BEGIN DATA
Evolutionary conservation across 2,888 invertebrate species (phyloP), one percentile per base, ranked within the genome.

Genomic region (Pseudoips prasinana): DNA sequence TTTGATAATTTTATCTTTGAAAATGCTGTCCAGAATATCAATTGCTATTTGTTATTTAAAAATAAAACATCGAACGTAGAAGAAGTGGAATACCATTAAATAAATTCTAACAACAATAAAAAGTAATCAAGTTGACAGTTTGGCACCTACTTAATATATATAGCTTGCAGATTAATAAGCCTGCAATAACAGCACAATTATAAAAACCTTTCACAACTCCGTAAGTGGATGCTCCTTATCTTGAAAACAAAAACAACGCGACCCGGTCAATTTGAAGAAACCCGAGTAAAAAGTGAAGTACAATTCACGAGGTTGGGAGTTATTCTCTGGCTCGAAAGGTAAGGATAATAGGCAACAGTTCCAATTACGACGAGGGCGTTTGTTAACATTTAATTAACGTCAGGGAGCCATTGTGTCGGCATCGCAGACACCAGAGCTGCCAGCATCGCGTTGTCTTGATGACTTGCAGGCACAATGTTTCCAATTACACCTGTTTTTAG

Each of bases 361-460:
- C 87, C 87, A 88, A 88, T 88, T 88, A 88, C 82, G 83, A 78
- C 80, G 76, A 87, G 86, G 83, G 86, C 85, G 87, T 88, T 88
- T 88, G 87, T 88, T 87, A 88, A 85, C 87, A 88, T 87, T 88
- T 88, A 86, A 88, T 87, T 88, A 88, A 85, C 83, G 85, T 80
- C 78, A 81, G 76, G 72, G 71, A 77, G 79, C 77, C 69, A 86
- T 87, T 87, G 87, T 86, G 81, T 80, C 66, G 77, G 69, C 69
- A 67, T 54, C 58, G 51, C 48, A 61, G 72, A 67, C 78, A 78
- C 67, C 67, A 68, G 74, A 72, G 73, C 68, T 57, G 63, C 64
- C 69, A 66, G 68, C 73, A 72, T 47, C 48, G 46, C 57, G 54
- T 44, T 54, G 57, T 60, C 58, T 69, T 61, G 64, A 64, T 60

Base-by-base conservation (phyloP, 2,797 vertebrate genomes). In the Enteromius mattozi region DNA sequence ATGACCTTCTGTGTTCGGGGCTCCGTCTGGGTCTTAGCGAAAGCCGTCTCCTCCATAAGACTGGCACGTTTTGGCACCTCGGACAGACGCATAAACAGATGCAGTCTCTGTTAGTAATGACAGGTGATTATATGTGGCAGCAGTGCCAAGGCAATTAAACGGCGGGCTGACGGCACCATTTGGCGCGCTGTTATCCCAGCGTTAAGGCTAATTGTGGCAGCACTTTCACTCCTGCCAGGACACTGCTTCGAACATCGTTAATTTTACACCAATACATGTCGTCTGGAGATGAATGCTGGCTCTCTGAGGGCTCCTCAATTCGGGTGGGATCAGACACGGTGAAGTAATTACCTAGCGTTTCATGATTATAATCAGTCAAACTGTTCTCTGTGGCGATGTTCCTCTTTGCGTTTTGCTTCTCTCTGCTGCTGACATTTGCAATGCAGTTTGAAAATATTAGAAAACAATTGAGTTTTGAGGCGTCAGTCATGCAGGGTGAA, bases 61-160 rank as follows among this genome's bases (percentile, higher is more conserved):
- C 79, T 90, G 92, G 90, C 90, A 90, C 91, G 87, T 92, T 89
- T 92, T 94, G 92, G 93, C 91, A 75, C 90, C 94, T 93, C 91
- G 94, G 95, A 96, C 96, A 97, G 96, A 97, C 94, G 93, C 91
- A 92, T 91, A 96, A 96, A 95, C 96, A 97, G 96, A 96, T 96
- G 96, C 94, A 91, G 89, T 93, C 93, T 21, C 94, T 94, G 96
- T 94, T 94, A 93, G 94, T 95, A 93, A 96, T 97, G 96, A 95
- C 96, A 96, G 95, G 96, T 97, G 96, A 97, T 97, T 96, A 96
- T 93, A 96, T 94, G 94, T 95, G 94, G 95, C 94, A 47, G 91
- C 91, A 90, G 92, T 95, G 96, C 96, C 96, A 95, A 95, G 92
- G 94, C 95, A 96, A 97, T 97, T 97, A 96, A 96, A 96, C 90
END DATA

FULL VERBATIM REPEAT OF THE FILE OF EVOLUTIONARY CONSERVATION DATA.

Evolutionary conservation across 2,888 invertebrate species (phyloP), one percentile per base, ranked within the genome.

Genomic region (Pseudoips prasinana): DNA sequence TTTGATAATTTTATCTTTGAAAATGCTGTCCAGAATATCAATTGCTATTTGTTATTTAAAAATAAAACATCGAACGTAGAAGAAGTGGAATACCATTAAATAAATTCTAACAACAATAAAAAGTAATCAAGTTGACAGTTTGGCACCTACTTAATATATATAGCTTGCAGATTAATAAGCCTGCAATAACAGCACAATTATAAAAACCTTTCACAACTCCGTAAGTGGATGCTCCTTATCTTGAAAACAAAAACAACGCGACCCGGTCAATTTGAAGAAACCCGAGTAAAAAGTGAAGTACAATTCACGAGGTTGGGAGTTATTCTCTGGCTCGAAAGGTAAGGATAATAGGCAACAGTTCCAATTACGACGAGGGCGTTTGTTAACATTTAATTAACGTCAGGGAGCCATTGTGTCGGCATCGCAGACACCAGAGCTGCCAGCATCGCGTTGTCTTGATGACTTGCAGGCACAATGTTTCCAATTACACCTGTTTTTAG

Each of bases 361-460:
- C 87, C 87, A 88, A 88, T 88, T 88, A 88, C 82, G 83, A 78
- C 80, G 76, A 87, G 86, G 83, G 86, C 85, G 87, T 88, T 88
- T 88, G 87, T 88, T 87, A 88, A 85, C 87, A 88, T 87, T 88
- T 88, A 86, A 88, T 87, T 88, A 88, A 85, C 83, G 85, T 80
- C 78, A 81, G 76, G 72, G 71, A 77, G 79, C 77, C 69, A 86
- T 87, T 87, G 87, T 86, G 81, T 80, C 66, G 77, G 69, C 69
- A 67, T 54, C 58, G 51, C 48, A 61, G 72, A 67, C 78, A 78
- C 67, C 67, A 68, G 74, A 72, G 73, C 68, T 57, G 63, C 64
- C 69, A 66, G 68, C 73, A 72, T 47, C 48, G 46, C 57, G 54
- T 44, T 54, G 57, T 60, C 58, T 69, T 61, G 64, A 64, T 60

Base-by-base conservation (phyloP, 2,797 vertebrate genomes). In the Enteromius mattozi region DNA sequence ATGACCTTCTGTGTTCGGGGCTCCGTCTGGGTCTTAGCGAAAGCCGTCTCCTCCATAAGACTGGCACGTTTTGGCACCTCGGACAGACGCATAAACAGATGCAGTCTCTGTTAGTAATGACAGGTGATTATATGTGGCAGCAGTGCCAAGGCAATTAAACGGCGGGCTGACGGCACCATTTGGCGCGCTGTTATCCCAGCGTTAAGGCTAATTGTGGCAGCACTTTCACTCCTGCCAGGACACTGCTTCGAACATCGTTAATTTTACACCAATACATGTCGTCTGGAGATGAATGCTGGCTCTCTGAGGGCTCCTCAATTCGGGTGGGATCAGACACGGTGAAGTAATTACCTAGCGTTTCATGATTATAATCAGTCAAACTGTTCTCTGTGGCGATGTTCCTCTTTGCGTTTTGCTTCTCTCTGCTGCTGACATTTGCAATGCAGTTTGAAAATATTAGAAAACAATTGAGTTTTGAGGCGTCAGTCATGCAGGGTGAA, bases 61-160 rank as follows among this genome's bases (percentile, higher is more conserved):
- C 79, T 90, G 92, G 90, C 90, A 90, C 91, G 87, T 92, T 89
- T 92, T 94, G 92, G 93, C 91, A 75, C 90, C 94, T 93, C 91
- G 94, G 95, A 96, C 96, A 97, G 96, A 97, C 94, G 93, C 91
- A 92, T 91, A 96, A 96, A 95, C 96, A 97, G 96, A 96, T 96
- G 96, C 94, A 91, G 89, T 93, C 93, T 21, C 94, T 94, G 96
- T 94, T 94, A 93, G 94, T 95, A 93, A 96, T 97, G 96, A 95
- C 96, A 96, G 95, G 96, T 97, G 96, A 97, T 97, T 96, A 96
- T 93, A 96, T 94, G 94, T 95, G 94, G 95, C 94, A 47, G 91
- C 91, A 90, G 92, T 95, G 96, C 96, C 96, A 95, A 95, G 92
- G 94, C 95, A 96, A 97, T 97, T 97, A 96, A 96, A 96, C 90